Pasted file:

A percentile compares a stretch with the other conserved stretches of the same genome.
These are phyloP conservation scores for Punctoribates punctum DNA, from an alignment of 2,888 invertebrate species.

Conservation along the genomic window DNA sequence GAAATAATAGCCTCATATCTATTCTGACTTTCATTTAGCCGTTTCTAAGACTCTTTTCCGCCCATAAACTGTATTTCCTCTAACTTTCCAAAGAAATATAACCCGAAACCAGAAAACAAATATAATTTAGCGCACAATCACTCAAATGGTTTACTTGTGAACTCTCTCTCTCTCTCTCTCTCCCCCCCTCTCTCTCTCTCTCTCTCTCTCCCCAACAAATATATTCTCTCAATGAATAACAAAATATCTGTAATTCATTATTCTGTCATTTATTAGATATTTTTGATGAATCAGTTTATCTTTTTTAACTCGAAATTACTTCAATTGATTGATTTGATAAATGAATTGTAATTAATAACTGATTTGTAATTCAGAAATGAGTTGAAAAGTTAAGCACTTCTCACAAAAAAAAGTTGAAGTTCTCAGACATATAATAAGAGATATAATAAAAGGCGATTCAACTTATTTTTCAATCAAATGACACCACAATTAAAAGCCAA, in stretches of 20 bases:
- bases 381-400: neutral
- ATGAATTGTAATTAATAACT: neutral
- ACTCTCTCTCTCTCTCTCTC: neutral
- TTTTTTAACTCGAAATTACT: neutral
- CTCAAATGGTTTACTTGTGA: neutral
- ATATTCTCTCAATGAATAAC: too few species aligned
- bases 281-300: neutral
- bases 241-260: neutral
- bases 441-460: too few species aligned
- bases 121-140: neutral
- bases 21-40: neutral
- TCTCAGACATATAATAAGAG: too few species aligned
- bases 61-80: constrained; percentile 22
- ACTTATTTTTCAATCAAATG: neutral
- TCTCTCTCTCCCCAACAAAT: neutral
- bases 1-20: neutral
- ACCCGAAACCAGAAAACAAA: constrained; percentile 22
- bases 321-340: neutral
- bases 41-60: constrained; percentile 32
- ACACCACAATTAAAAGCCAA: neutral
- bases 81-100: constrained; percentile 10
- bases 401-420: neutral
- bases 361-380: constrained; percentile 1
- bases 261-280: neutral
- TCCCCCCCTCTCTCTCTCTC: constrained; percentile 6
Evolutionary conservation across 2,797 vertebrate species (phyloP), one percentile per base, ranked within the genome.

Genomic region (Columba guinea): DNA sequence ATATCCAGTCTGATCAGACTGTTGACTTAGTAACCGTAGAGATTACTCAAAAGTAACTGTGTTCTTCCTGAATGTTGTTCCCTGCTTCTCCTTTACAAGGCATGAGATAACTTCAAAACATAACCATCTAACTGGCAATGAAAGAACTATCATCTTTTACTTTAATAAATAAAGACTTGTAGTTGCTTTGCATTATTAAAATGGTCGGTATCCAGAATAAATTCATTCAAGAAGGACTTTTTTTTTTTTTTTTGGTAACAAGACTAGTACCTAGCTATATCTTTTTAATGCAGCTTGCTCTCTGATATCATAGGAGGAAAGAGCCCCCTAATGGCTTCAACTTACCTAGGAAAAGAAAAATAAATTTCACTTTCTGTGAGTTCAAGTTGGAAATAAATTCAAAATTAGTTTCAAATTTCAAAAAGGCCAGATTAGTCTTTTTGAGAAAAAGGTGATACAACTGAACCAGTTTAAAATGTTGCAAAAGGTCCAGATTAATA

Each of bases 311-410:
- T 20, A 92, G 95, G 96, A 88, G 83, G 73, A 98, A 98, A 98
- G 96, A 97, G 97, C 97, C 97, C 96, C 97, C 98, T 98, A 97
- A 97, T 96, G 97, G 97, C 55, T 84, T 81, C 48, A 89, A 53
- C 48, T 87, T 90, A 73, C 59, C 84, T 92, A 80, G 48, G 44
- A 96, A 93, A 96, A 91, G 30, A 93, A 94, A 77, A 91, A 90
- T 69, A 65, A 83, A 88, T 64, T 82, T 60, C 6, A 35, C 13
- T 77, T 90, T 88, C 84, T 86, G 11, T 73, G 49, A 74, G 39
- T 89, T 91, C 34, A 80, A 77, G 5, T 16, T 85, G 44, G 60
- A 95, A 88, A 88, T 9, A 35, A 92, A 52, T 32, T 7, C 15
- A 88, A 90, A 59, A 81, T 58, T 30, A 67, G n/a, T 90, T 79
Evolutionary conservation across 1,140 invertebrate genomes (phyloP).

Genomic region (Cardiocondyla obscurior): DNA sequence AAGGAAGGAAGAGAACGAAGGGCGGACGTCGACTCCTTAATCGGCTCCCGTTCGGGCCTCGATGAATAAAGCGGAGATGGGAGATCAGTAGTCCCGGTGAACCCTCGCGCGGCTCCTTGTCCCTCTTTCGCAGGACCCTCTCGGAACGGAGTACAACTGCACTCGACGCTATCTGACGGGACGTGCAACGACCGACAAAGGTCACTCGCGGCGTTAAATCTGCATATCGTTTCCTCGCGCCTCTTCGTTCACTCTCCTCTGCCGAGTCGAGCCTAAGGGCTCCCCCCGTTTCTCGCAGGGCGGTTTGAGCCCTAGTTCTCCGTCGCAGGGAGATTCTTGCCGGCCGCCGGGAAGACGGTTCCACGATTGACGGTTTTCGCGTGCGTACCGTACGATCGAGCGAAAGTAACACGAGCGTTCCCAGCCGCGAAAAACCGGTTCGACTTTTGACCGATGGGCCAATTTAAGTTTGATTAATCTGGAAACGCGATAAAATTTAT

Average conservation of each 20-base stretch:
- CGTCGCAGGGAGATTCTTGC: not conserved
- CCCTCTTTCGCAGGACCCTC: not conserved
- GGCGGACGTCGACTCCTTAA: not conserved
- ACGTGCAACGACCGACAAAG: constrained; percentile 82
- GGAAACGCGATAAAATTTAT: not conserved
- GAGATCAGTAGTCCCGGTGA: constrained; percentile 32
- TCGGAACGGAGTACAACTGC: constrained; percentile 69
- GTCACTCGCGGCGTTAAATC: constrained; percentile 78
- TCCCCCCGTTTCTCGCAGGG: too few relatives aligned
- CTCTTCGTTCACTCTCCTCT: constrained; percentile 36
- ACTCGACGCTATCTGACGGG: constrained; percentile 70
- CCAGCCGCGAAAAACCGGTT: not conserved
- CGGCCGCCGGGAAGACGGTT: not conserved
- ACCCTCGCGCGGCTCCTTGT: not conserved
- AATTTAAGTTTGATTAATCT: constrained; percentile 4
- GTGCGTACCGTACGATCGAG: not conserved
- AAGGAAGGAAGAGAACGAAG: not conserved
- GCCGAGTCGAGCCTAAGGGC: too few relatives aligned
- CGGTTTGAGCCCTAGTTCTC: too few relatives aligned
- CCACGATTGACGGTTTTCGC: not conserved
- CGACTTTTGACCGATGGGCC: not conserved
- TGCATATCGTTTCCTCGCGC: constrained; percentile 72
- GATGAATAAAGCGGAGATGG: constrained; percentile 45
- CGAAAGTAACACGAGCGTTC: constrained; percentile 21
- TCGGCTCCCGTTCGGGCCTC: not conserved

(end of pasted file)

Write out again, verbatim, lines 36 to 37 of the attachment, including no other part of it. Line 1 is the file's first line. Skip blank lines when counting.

- A 96, A 93, A 96, A 91, G 30, A 93, A 94, A 77, A 91, A 90
- T 69, A 65, A 83, A 88, T 64, T 82, T 60, C 6, A 35, C 13